If it gets too bad, there is only one guaranteed active-aggressive approach at work, and it involves some mild black-knighting. Start documenting the slights and comments for a few weeks and a month then find a labor Lawyer – Check at church or use some of the cash from being frugal. This is not a place for pure DIY because the documentation needs to be proper. Then you have the lawyer write an “ugly lawyer letter” saying the next step is an EEOC lawsuit for creating a hostile work environment – make it seem (or it probably is) like a woman having to sit there quietly stewing while the men around her make rape jokes. They are wasting time deriding Christians while you are actually earning your wage. Ask for the right to fight back without getting fired, OR demand that the hostility stop and that your coworkers take “sensitivity training”. This is also in a sense playing by their rules, but at least you are playing to win. The law is subtle and varies by state, so that is why you probably need to at least see a lawyer.

    More likely they will pay you several years severance just to go away. Then you can move to a state or area of the country where it is OK to be openly Christian. Sometimes you have to be Lot when there aren’t enough righteous left. Or even in Acts, when the persecution started, the Christians scattered.

  2. Correct – “If you need CAUSE to be fired”. 95% of employees are “at will” employees, and it is stated plainly in one of the stack of documents you sign when you are hired most places. Union contracts are different.

    Also consider that the current crop of pagans consider Christianity to be “ridiculous”. so will smirk or laugh at such. Realize that your opponents are foolish, shallow and stupid. “The wise man pointed at the moon, the people stared at his finger”.

    Foolishness and stupidity are the hardest things to oppose because they are rooted in pride, the worst of the cardinal sins. It requires being as subtle as a serpent.

    Peter Kreeft notes evil destroys itself. Like some self-contradictory proposition.

    It sometimes takes a bit of effort to find the keystone, the critical point that when struck destroys the entire wall. But there always is one.

    My most recent example concerns the businesses that won’t cater to a gay wedding.

    I list four examples of discrimination of that which is offensive to some group:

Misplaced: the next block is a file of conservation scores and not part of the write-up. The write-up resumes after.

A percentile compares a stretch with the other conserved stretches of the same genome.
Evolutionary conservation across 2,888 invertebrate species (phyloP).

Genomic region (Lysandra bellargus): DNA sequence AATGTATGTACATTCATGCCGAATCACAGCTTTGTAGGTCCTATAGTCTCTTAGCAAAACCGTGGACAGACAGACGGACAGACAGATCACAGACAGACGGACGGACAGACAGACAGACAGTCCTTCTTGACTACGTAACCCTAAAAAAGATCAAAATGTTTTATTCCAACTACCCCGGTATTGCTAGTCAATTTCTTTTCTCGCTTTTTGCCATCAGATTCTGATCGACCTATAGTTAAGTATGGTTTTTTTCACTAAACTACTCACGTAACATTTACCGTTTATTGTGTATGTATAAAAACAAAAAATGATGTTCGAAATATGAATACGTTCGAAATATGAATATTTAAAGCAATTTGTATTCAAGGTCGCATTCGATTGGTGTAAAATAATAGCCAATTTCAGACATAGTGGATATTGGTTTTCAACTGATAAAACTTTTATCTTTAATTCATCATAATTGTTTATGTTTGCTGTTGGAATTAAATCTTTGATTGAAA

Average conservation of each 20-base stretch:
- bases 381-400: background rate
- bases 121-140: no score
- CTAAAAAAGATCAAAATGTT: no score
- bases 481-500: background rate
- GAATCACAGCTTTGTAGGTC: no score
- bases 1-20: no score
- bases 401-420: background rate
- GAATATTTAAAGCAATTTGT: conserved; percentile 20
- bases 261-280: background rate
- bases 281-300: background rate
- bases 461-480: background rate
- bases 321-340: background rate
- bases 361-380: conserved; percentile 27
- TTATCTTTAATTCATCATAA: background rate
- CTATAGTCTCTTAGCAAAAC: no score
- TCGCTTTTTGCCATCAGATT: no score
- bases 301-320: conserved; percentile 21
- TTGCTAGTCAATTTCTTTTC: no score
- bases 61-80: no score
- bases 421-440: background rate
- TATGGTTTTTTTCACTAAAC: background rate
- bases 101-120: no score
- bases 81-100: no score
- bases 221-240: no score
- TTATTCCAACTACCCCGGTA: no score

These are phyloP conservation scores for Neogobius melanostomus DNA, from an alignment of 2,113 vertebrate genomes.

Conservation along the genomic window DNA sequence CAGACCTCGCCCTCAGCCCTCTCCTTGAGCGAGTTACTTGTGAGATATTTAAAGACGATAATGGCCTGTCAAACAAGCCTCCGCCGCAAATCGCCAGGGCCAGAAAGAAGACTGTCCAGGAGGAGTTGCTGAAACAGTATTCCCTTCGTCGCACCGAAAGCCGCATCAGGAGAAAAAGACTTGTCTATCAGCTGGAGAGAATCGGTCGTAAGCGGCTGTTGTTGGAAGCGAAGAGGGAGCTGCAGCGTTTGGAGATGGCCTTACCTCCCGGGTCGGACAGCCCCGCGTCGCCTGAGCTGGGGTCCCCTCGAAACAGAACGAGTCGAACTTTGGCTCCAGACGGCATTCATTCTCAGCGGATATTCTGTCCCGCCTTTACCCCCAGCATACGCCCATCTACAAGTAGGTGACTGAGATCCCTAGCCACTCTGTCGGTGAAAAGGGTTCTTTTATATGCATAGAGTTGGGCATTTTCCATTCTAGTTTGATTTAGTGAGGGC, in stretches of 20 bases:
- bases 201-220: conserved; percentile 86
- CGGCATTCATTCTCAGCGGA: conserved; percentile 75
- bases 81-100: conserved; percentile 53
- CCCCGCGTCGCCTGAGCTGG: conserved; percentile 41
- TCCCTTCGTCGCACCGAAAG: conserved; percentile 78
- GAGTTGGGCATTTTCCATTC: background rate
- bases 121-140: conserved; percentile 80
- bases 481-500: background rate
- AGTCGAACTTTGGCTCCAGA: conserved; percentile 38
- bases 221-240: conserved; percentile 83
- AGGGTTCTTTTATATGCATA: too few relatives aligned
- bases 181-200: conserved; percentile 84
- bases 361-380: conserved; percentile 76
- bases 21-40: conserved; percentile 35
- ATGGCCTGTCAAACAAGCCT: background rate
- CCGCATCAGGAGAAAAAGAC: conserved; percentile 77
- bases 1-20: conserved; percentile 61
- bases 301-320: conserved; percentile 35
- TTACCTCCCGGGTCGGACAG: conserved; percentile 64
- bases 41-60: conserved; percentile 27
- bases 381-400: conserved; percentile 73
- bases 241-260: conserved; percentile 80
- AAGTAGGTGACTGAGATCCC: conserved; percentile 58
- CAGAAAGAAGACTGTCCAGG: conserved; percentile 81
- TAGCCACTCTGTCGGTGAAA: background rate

Photographer who does weddings (but finds it offensive to do a “gay marriage”).
    Baker (same as above)
    Tim Cook’s iTunes App store – which very specifically discriminates against “anything a majority of people find offensive”.
    Google – who censors AdSense for antiwar.com over the Abu Gharib photos which might offend someone (but cancelled the entire site).

    So I simply ask, why do you want the heavy hand of government to destroy these small mom&pop businesses which aren’t monopolies – there are several photogs and bakers in most cities so there is no monopoly or force – but not demand that Apple and Google be forced to provide services to things they find offensive?

    The reframe is essential. Or more specifically, once the principle that government must crush all discrimination is stated, then it is merely a matter of deflecting the bullet into their own heart. They will be themselves crushed by their own statement of what they think is just. If they appoint a fair, unbiased judge, he will sentence them to the gallows based on their very own standards.

    “So you like having an iBigot phone”. “So Google should be allowed to censor?”. “Google should control your thought – just like Baidu in China?”. So you are just a robobigot who follows Tim Cook’s program and have no mind or will?

    This sort of thing is 100% with all PC statements and people I’ve found.

    Justice is the simplest yet strongest of the cardinal virtues. Treat equal things equally. If you apply a principle, you must apply it uniformly. Few are capable, but I live my life this way to the best of my abilities and hope the Lord will say “well done”. No double standards. No exceptions for a group. Holding myself to the same standard. This often means I must extend mercy after deciding what is just – because I myself have been shown mercy. (Today is Divine Mercy Sunday). But “Blesses are the merciful for they will be shown mercy”. The unmerciful, the spiteful, the judgmental will be evaluated by their own standards.

    The contradiction in “PC” is their very split mind about discrimination, or hate. It is usually trivial to find some obvious case where they are doing the very same thing they claim to hate, and if you can get it focused right they run because they can neither admit they are hateful bigots that discriminate, but merely have different objects, nor give up on the very discrimination and hatred they practice. That is where you need to leave it to God. Hell is where such nonsense is mocked, so instead of saying “go to hell” you will show they are already there, if not merely destined.

    In one sense, the saved are already in heaven, the damned already in hell – death might sever body and soul but not really relocate it.

    A sneer or laugh might be a correct and proper response to PC nonsense, but the question is if it will simply have the opponent raise shields, or have them reconsider. Insofar it gets their attention and you can evangelize further because of a sneer, it is the correct approach. Insofar that it makes evangelization more difficult, it is wrong.

    Remember Jesus suffered and died for that soul too, and there is the possibility of recovery or salvage.

Leave a Comment